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Difference between revisions of "HMAS Kanimbla"

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| caption        = http://www.navy.gov.au/hmas-kanimbla-i accessed 11 Sep 2019
 
| caption        = http://www.navy.gov.au/hmas-kanimbla-i accessed 11 Sep 2019
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| caption2      = http://www.navy.gov.au/hmas-kanimbla-i accessed 11 Sep 2019
 
| caption2      = http://www.navy.gov.au/hmas-kanimbla-i accessed 11 Sep 2019
 
| shipname = HMAS Kanimbla
 
| shipname = HMAS Kanimbla

Revision as of 16:39, 11 September 2019

HMAS Kanimbla
HMAS Kanimbla.jpg
HMAS Kanimbla 2.jpg
History
Name HMAS Kanimbla
Owner McIllwraith McEachern Ltd
Builder Harland & Wolff, Belfast
Launched 15 Dec 1935
Completed May 1936
In service May 1936
Out of service 25 Mar 1959
Fate sold to Taiwan for scrap in 1973
General characteristics
Tonnage 10,985 tons
Length 468.8 feet (142.89m)
Beam 66.3 feet (20.21m)
Depth 24.4 feet (7.44m)
Propulsion diesel twin screws 10,000 HP
Speed 19 knots
Capacity Crew of 345 and 1,280 troops as a LSI


Remarks

Operating a passenger service between Cairns and Fremantle, she was requisitioned on 5 Sep 1939 and converted to an Armed Merchant Cruiser. Shewas commissioned into the Australian Navy on 6 Oct 1939. On 13 Dec 193 she departed Sydney for Hong Kong where she patrolled the Chinese and Japanese coasts looking for ships belonging to countries that were at war with Australia or had been taken over by the Germans and Italians. She was able to capture 10 Norwegian ships and one Dutch ship of the Chinese coast and sent them to Hong Kong.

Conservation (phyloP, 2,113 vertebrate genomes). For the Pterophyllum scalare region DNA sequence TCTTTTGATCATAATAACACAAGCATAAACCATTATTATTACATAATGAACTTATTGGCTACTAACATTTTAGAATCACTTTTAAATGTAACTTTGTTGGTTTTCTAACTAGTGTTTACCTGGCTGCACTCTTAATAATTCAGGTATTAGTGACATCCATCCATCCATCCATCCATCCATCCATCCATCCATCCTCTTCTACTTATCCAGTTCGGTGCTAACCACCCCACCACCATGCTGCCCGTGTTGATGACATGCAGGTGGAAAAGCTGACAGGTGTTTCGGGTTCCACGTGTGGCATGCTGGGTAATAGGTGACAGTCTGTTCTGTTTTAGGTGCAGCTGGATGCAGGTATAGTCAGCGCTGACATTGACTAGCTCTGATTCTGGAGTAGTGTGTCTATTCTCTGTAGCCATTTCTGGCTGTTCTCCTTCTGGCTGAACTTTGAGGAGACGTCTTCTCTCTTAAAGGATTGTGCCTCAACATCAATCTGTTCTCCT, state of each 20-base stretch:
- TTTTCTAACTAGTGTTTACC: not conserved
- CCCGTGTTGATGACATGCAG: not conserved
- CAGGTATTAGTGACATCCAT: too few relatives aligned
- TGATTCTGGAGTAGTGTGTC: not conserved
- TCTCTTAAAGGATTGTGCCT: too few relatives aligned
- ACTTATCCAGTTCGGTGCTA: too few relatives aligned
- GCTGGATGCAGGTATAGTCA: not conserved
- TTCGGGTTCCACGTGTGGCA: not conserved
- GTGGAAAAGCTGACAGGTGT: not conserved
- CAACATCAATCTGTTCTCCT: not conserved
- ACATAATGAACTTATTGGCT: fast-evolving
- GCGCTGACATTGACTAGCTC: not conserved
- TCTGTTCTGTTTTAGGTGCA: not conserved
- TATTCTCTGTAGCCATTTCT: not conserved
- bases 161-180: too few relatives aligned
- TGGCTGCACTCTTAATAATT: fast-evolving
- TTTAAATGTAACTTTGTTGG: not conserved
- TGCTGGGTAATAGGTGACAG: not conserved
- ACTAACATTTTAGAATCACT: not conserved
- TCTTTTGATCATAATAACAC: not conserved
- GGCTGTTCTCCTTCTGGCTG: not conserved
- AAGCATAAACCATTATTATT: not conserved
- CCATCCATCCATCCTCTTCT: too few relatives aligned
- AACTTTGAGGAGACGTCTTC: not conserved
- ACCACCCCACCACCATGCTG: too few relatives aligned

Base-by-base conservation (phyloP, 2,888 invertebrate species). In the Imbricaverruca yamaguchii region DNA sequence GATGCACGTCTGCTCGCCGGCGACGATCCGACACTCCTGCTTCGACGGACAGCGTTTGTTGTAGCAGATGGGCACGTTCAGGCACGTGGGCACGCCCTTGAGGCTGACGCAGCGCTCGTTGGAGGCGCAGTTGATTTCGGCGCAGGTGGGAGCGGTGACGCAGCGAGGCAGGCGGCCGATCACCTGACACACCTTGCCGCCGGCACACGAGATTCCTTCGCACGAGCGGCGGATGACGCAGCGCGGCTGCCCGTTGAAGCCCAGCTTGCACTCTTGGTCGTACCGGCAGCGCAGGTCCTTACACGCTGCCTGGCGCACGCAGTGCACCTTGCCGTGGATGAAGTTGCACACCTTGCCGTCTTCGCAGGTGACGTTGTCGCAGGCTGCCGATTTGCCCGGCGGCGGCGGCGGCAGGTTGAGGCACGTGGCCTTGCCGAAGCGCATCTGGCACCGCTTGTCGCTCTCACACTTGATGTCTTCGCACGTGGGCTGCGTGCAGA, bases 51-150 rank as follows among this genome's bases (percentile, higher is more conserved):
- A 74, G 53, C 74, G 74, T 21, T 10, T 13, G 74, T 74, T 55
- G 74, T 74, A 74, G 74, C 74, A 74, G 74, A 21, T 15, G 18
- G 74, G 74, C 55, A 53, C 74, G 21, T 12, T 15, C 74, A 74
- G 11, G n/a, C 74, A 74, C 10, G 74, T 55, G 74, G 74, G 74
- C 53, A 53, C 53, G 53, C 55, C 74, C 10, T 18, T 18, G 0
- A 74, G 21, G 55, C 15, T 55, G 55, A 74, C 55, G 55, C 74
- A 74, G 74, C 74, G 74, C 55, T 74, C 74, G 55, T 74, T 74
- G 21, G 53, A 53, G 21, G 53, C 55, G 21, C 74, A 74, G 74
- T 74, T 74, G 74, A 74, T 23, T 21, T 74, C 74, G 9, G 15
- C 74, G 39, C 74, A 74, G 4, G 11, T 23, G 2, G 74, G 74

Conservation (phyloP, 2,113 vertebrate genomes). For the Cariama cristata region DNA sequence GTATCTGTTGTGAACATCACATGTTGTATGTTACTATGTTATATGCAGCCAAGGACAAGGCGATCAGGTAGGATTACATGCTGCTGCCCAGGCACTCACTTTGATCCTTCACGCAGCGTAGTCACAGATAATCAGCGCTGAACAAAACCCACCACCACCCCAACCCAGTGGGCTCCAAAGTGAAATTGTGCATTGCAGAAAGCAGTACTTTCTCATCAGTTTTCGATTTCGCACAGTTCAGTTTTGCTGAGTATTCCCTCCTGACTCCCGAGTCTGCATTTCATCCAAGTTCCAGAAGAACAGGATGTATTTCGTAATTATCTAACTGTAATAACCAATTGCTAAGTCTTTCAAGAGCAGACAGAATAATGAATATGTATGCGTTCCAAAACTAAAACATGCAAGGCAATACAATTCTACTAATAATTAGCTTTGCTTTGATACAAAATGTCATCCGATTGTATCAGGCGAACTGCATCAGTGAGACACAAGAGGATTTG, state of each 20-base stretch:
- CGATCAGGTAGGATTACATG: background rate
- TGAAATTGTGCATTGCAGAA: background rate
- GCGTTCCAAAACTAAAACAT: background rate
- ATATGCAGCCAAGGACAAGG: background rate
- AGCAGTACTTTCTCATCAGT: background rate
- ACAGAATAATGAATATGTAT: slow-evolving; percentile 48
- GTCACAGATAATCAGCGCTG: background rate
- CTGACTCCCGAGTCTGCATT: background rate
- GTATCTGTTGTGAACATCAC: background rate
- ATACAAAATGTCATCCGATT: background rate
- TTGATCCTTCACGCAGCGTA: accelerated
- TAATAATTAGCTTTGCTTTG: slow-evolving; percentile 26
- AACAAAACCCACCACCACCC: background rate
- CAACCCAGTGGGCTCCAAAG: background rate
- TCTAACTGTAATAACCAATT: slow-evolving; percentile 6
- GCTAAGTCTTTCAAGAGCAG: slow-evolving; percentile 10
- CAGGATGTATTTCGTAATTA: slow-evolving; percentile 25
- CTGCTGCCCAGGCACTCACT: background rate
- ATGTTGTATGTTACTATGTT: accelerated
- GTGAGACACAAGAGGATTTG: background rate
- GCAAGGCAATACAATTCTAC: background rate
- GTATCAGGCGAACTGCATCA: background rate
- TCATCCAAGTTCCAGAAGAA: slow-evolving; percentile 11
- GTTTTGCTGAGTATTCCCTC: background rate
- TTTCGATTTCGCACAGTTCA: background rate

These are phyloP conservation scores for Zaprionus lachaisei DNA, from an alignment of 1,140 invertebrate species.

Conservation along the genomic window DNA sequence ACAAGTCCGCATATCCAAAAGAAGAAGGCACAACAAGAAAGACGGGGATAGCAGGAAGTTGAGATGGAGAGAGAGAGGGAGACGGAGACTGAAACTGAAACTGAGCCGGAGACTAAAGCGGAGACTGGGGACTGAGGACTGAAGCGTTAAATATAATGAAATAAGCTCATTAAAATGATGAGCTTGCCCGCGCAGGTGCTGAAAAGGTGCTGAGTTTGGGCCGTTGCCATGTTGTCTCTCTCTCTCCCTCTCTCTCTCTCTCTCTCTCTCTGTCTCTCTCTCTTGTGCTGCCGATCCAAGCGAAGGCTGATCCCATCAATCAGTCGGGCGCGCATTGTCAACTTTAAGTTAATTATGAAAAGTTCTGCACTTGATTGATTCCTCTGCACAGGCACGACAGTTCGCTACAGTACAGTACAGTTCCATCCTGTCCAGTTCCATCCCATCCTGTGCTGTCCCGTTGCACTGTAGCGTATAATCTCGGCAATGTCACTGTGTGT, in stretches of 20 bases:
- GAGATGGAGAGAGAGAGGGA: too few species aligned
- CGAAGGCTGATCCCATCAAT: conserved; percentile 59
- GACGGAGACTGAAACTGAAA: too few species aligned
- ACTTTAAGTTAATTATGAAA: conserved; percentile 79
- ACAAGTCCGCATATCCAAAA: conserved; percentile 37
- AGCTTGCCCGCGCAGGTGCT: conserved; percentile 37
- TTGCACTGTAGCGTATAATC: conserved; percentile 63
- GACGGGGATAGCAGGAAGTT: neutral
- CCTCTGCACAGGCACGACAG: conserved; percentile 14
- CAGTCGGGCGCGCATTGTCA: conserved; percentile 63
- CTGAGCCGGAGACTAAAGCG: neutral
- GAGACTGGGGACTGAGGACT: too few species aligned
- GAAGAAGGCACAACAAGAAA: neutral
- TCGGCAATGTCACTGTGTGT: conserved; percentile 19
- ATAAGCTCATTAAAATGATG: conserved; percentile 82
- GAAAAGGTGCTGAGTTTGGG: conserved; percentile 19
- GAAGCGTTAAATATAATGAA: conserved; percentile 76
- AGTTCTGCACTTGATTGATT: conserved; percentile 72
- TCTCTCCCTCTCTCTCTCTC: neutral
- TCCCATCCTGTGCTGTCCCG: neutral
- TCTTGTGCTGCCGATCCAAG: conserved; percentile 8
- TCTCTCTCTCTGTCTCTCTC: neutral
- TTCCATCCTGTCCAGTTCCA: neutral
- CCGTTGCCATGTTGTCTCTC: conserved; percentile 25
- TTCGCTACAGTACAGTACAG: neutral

In June 1940 she was repositioned to operate out of Singapore, patrolling the Malay and East Indies coast lines. On 24 Aug 1941, with 300 Indian troops aboard she entered the Iranian port of Bandar Shahpur, capturing eight German and Italian merchant ships with valuable cargoes, plus two Iranian gunboats and a floating dock. Further patrol work followed before she escorted the first convoy to flee Singapore after the Japanese attack on Malaya to Melbourne.


On 2 Feb 1943 the Kanimbla arrive in Sydney for conversion to a Landing Ship Infantry, with work completed by 1 Jun 1943 when she was recommissioned. the rest of 1943 was spent in Australian waters before she became involved in exercises to prepare for landing on Pacific islands. The first landing she was involved with was at Hollandia in Dutch New Guinea. This was followed by landings at Morotai, Leyte Gulf, Lingayen (Luzon Island). Following transport tasks in New Guinea theatre of war she returned to Sydney on 7 Mar 1945.


The Kanimbla returned to participate in the invasion of Brunei in June and the landings at Balikpapan in early July 1945. At the completion of hostilities, the Kanimbla was used to repatriate Australian servicemen, and return Dutch civilians to the East Indian islands. Several voyages between Sydney and Japan followed to transport our Occupying troops and their stores between October 1946 and June 1948. One last voyage to Japan was followed by decommissioning on 25 Mar 1949. Once refitted she was returned to her owners on 13 Dec 1950 who operated her until selling her in 1961 to the Pacific Transport Company. Renamed Oriental Queen she spent the next three years transporting pilgrims to Jeddah from Jakarta.


Chartered and later purchased by a Japanese shipping company, she operated between Guam and Yokohama until 1973 when he was sold for scrap.


Battle Honours

  • Pacific 1941-45
  • New Guinea 1942-45
  • Leyte Gulf 1944
  • Borneo 1945
  • Lingayen Gulf 1945

Crew Members

Soldiers carried